Friday, 13 September 2013

The Ice War by Stephen Baxter - Asimov's Science Fiction, September 2008

Alternate History seems to fall into the mix of SF simply because it embodies that "sense of wonder" that is so important to the world of SF.  There was a time that SF stood for Science Fiction which rather limits the genre.  Personally I like boundaries, they help to form an expectation of the entertainment before the reader.  Say what you will about how borders limit creativity; it's those very borders that can help a person find a type of fiction they enjoy.  And what's wrong with that?

Lately SF now stands for speculative fiction which is so broad as to dilute the genre.  Now there is an overwhelming mix of mystic powers and creatures; revisionist history and plain old sword-and-sandals fantasy cluttering my old playground that used to include science and futurism.

NOTE: Steam Punk I like because it is still science fiction just set in the Victorian past.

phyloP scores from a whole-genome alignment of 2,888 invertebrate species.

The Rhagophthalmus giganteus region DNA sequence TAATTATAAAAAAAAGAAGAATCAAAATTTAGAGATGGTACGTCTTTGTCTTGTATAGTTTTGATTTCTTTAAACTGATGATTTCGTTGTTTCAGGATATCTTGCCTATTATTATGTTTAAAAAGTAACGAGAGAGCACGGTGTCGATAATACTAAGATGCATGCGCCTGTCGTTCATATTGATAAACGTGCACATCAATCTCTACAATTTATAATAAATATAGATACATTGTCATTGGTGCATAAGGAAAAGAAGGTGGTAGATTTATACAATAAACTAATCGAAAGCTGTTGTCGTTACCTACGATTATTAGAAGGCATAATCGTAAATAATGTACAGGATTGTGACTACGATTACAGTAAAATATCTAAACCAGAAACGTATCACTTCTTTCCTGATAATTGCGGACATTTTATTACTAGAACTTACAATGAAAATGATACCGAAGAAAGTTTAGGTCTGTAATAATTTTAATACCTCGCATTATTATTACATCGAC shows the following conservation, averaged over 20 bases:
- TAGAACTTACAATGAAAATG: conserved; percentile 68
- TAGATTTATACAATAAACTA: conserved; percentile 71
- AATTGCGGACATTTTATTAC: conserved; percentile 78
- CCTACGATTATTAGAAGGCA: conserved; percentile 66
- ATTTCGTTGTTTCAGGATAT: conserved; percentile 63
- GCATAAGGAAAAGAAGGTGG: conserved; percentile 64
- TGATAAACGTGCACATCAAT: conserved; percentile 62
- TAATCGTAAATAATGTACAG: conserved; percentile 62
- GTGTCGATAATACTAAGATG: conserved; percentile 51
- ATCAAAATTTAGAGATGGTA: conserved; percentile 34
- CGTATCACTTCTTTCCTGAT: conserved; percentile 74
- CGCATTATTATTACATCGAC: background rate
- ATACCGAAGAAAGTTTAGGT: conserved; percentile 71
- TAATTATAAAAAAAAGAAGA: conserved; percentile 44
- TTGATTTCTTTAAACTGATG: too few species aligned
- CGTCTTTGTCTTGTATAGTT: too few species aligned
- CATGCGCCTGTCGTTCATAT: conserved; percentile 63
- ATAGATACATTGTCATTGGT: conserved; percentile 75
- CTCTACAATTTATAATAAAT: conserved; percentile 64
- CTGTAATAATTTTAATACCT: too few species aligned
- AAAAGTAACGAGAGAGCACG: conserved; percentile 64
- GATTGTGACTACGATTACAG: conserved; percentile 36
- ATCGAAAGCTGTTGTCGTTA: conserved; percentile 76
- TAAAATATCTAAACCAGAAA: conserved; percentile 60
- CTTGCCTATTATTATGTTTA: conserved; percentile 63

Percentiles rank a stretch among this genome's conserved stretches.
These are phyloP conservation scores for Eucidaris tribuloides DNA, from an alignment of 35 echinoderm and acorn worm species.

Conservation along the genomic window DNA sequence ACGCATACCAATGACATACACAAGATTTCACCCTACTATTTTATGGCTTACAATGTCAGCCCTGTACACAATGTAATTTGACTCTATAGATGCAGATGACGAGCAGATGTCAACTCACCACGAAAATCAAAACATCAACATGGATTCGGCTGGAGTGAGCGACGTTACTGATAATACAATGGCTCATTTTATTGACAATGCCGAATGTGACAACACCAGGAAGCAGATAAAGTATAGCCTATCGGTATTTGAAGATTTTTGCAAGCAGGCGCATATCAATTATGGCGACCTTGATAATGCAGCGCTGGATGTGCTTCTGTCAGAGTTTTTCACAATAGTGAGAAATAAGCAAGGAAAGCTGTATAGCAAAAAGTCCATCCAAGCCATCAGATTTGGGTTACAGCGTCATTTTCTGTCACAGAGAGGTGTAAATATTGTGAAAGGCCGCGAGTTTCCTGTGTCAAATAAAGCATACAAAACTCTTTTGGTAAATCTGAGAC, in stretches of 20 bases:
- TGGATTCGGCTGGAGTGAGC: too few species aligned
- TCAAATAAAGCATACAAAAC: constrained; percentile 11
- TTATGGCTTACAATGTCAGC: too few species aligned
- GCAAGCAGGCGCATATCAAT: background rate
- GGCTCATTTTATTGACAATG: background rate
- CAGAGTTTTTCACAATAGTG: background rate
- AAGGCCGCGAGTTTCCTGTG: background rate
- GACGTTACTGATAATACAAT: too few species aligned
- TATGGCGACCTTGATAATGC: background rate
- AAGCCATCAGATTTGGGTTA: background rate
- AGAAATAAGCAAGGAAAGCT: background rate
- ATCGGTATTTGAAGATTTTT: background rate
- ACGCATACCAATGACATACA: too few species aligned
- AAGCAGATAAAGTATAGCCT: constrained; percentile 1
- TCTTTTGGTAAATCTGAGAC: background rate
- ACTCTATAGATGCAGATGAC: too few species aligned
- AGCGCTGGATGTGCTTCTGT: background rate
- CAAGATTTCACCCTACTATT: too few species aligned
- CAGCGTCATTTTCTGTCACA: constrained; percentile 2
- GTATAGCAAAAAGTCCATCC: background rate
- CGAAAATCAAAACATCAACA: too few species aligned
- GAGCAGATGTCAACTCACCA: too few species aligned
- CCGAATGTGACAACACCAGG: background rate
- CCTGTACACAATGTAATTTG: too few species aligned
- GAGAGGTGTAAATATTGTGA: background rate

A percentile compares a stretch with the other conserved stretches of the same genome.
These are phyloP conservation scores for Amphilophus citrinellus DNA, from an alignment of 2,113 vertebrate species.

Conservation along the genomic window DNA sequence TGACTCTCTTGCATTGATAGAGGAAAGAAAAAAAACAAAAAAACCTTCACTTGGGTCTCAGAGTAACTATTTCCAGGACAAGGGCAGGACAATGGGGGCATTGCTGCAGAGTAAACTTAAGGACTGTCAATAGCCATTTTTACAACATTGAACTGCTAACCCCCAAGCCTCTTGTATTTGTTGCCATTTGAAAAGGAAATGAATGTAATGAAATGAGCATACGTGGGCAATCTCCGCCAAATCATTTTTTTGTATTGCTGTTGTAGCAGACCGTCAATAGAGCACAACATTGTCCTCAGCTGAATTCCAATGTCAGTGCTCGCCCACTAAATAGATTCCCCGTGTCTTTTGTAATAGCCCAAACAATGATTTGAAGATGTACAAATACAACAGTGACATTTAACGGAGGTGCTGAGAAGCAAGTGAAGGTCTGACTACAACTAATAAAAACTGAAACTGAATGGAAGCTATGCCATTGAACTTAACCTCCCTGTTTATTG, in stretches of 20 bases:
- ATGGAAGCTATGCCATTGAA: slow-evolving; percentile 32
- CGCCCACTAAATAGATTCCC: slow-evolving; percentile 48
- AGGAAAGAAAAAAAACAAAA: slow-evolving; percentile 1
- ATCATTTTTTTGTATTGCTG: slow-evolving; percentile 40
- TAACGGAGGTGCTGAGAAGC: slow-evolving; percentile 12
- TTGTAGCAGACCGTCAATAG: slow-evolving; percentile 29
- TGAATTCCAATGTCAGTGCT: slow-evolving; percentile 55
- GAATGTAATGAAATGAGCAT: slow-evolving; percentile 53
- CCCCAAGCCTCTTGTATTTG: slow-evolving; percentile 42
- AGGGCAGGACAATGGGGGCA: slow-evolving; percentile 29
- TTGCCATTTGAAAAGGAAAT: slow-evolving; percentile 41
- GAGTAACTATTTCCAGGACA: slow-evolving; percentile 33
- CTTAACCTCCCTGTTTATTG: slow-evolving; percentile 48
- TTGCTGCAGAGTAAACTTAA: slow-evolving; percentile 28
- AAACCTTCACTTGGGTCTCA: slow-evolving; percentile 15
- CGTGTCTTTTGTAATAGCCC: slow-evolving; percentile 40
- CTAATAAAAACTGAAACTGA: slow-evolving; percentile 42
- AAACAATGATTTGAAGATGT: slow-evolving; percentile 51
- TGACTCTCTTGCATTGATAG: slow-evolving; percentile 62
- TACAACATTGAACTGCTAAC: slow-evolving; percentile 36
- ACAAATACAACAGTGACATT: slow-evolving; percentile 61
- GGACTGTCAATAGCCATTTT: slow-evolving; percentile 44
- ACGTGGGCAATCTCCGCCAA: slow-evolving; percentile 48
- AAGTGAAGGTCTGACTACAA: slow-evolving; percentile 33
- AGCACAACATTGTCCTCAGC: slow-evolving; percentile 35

This last story in the September issue is an alternative history tale where we follow Jack Hobbs a less than admirable narrator.  Set in England 1720 Hobbs is escaping the wrath of a young woman's father.  During his flight a meteor crashes right in front of him. This meteor is a fragment from a passing comet that harbors alien life forms who begin to terrorize the countryside.

While Hobbs is trying to escape this new threat he comes across an overturned carriage containing Daniel Defoe, Jonathan Swift and Issac Newton, of course. (Sigh.)  Together they go on to be instrumental for the conclusion of the story.

As a story goes it was fine.  It's just that its inclusion into a science fiction magazine disappoints me.

If it took place in the future or even the present day it would have made a better fit.  It's just the contrived notion of playing with history and the well-known players therein seems indulgent to me.

The problem I face with all these magazines is that they reflect the attitudes of authors and publishers of their time.  In 2008 SF - Science Fiction - was a bit of a mess.

Stephen Baxter

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